Learn about and enjoy a different not-so-common wine, cheese, and beer every Sunday at incredibly low prices. School was never this delicious. Limit one each per guest at the Sunday School price, and please, no returns: if you try it, you buy it (and we think you’ll like it!)
WINE Marcillac “Cuvée Pierres Rouges,” Domaine Laurens, ’16
(South West, France)
Red wine from red soil: this Marcillac is a reliable harbinger of fall, perfect as we wait for the leaves to turn similarly scarlet. The iron-rich soils of South West, France are the source of this gorgeous ruby-colored autumn wine, smartly balanced between bright fruit and supple tannins. The grapes are hand-harvested by family vintners with a careful eye for quality, then gently pressed and vinted with respect. The Domaine began with just 1.5 hectares; today, through extensive reclamation of old vineyards and terraces, it comprises 22, and the vines average at least 20 years of age, bearing mature fruit that yields top-notch wines. This example comes from the October harvest, with black currant and spice notes characteristic of Marcillac – and quintessentially fall.
$10½ glass · $5½ glass
(Lombardy, Italy · Cow-P)
Time for an Italian lesson. (Hey, we told you it was Sunday School.) Caciocavallo is pronounced “KAH-chee-oh-kah-VAH-loh,” and translates literally to “horse cheese.” While rumor has it that it was first made with mare’s milk, we’ve never found any truth to that claim. What we do know is that typically, two unwieldy “bulbs” of Caciocavallo are tied together with a length of string, perhaps to sling across a horse’s back en route to the mercato (or, more commonly today, to dangle from the ceiling of your favorite Italian specialty store). The five-pound bulbs come from the pasta filata family of cheese, which means that their curd is stretched and pulled while still warm – like mozzarella. Unlike mozzarella, Caciocavallo is aged for six to eight months, developing a firm texture and a salty, spicy finish that we like to think of as grown-up string cheese. Italians have different names for each shape of Caciocavallo: Napolitano refers to spindle-shaped cheeses; Melonessa to large, round bulbs (think: melon); Provetta to small rounds; and Montonino to pear-shaped cheeses. We like it as an accompaniment to an Italian Meat Plate for an upscale, Mediterranean take on a classic deli platter.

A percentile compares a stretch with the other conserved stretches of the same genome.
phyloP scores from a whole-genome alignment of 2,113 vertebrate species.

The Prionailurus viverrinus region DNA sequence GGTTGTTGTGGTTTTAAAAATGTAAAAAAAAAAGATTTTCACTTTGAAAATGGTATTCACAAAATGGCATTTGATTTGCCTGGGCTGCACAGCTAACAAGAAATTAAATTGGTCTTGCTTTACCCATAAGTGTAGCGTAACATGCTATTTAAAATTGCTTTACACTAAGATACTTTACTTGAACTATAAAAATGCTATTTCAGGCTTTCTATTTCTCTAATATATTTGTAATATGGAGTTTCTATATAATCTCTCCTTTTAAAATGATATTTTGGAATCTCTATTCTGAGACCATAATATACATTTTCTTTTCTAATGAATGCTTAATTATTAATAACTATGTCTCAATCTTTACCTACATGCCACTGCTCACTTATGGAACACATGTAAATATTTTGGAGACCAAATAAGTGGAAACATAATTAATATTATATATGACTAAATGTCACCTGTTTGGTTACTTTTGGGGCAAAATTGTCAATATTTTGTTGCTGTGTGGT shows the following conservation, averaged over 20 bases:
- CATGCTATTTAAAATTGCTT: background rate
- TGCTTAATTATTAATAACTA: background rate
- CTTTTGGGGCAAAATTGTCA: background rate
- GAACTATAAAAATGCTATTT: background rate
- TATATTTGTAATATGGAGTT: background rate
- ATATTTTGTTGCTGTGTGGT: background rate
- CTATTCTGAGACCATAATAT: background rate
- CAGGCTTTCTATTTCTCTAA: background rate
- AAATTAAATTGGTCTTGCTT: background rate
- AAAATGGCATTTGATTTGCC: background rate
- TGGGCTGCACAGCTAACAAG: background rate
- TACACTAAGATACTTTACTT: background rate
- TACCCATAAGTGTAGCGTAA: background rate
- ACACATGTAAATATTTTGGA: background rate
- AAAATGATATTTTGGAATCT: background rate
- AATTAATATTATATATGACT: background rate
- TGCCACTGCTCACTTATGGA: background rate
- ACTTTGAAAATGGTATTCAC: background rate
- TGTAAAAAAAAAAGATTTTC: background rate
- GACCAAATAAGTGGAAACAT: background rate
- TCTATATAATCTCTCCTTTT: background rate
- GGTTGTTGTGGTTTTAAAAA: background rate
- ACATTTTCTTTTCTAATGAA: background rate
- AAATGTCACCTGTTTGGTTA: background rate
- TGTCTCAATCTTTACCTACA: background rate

$7 · $3½
BEER Dogfish Head Punkin Ale
(Milton, DE · 7.0%)
This one’s an oldie but a very goodie: meet founder Sam Calagione’s first Dogfish Head beer! Punkin Ale was first brewed in 1994 as a competitor in Delaware’s Punkin Chunkin Festival, wherein pumpkins are hurtled long distances (and typically shatter into “chunks” on impact; hence the name.) The festival also invites would-be pumpkin chefs to submit their wares, and six months before Dogfish Head opened their doors, Sam entered Punkin Ale – and claimed first prize. The Punkin Chunkin Festival was recently cancelled for 2017, apparently stemming from litigation related to the previous year’s festival, but Punkin Ale lives on. Get some while you can, because while it’s brewed each year, it’s typically gone by Thanksgiving – not unlike the pumpkins, which were known to fly as many as 4,000 feet at the dearly departed festival. Today, we throw back a bottle of Punkin Ale in solidarity.
$6½ / 12 oz · $4 / 12 oz DRAFT